Getting Started With Blue Chip Dividends

by Mr. Cheap

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About a year ago I got really excited after reading Stop Working by Derek Foster. His basic idea is that you buy stable, well established companies that are leaders in their industries which have paid a regular increasing dividend for a long time when they’re on sale. You determine this by looking at the Dividend-Yield (which is basically the last quarterly dividend, multiplied by 4, divided by the share price). The Dividend-yield tells you how much of your purchase price you’ll get back annually (so a $100 stock with a 4% dividend yield would pay you $4 per year, $1 each quarter).

His idea is that these companies aren’t going anywhere, their share price should increase over time, and since the dividends increase you can basically live off of the dividends and use the increases to compensate for inflation. Apparently Derek very aggressively built his portfolio, and he is now retired in his early 30′s with a family of 4.

After reading his book and looking at some stocks I was excited to buy Merck and General Motors. The problem with this strategy is that these companies will only have a decent dividend-yield after there is bad news, so everyone will tell you you’re crazy to buy (which could be considered another good reason to by – they call this contrarian investing). At the time, the bad news scared me off (GM was losing money every quarter, and Merck has a lot of its patents expiring soon with no other popular drugs in the pipeline to replace them).

I never gave up on the strategy, and have recently begun mulling it over again. With the new Canadian tax laws giving very favourable tax rates for dividend income combined with the abysmally low interest rates currently (great news for mortgages, not so great news for GICs), I finally bit the bullet this week and put $6773.77 into the account and have bought 242 shares of Rothmans (a tobacco company) for $5349.87 (including a $20 trading fee, which gives a dividend-yield of 5.45%) and today I bought 65 shares of Bank of Montreal at $68.88 (which would give me a dividend yield of 3.95%) for $4477.20.

For the mathematically astute, yes 4477.20 + 5349.87 > 6883.77. I’ll discuss buying on margin in a future posting.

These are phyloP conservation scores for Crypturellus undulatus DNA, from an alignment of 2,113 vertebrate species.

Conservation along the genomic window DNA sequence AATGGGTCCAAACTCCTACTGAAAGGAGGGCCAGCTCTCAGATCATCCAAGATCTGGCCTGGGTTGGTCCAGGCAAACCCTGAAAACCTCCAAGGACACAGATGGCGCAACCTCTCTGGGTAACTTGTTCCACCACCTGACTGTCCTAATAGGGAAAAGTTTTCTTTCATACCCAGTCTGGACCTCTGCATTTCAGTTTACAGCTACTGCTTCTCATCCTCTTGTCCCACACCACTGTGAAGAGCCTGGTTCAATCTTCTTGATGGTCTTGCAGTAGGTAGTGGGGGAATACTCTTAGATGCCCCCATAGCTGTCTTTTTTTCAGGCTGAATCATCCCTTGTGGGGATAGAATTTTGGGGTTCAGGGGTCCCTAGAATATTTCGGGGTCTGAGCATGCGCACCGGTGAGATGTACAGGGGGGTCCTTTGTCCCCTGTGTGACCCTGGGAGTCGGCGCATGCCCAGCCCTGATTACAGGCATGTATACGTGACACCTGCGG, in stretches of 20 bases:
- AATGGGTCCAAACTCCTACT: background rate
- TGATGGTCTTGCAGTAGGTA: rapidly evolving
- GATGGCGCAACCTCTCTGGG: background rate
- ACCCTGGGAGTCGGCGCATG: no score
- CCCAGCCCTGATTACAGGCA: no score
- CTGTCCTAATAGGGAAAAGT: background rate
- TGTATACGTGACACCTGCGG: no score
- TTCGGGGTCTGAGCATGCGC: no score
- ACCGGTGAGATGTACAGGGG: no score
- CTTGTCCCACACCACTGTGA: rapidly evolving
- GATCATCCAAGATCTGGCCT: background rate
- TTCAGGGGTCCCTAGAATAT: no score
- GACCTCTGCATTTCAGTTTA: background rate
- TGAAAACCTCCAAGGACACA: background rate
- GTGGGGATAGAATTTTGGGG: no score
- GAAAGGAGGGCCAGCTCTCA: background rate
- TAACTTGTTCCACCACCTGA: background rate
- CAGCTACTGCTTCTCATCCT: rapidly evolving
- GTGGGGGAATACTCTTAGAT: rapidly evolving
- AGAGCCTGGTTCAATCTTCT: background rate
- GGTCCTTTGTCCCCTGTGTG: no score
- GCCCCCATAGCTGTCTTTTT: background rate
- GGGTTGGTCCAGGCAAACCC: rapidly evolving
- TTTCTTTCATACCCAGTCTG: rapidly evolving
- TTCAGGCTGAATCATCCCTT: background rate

So far since buying the Rothmans its gone up 5% (so I’ve made a cool $270). Share prices for dividend stocks are somewhat unimportant if your following a buy-and-hold dividend strategy (as you only really care how much you’re getting per quarter – if you’re not planning to sell, the current price doesn’t matter).

One modification on the general strategy that I’m considering is to sell any stock that drops to a dividend yield of 3% or less. This would mean that either they’ve cut the dividend (which would suck if you’re counting on the dividend payments for your retirement) or the price has gone really high (which it might make sense to sell at that point and buy stocks with higher yields). Most people who write about this strategy seem to favour a hold-forever outlook, so I’m not totally committed to this approach yet.

 

 

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Welcome to Money Smarts! If you're new here, please read the "About" page to find out more about this site. If you would like to receive updates by email then sign up here or you can subscribe to the RSS feed. Thanks for visiting!

{ 1 comment… read it below or add one }

1

http://www.indexarb.com/dividendYieldSortedsp.html is a listing of the dividend yields of the S&P 500. Remember that the most favourable taxation is for CANADIAN dividends. I’d love to find something like this for TSX stocks…

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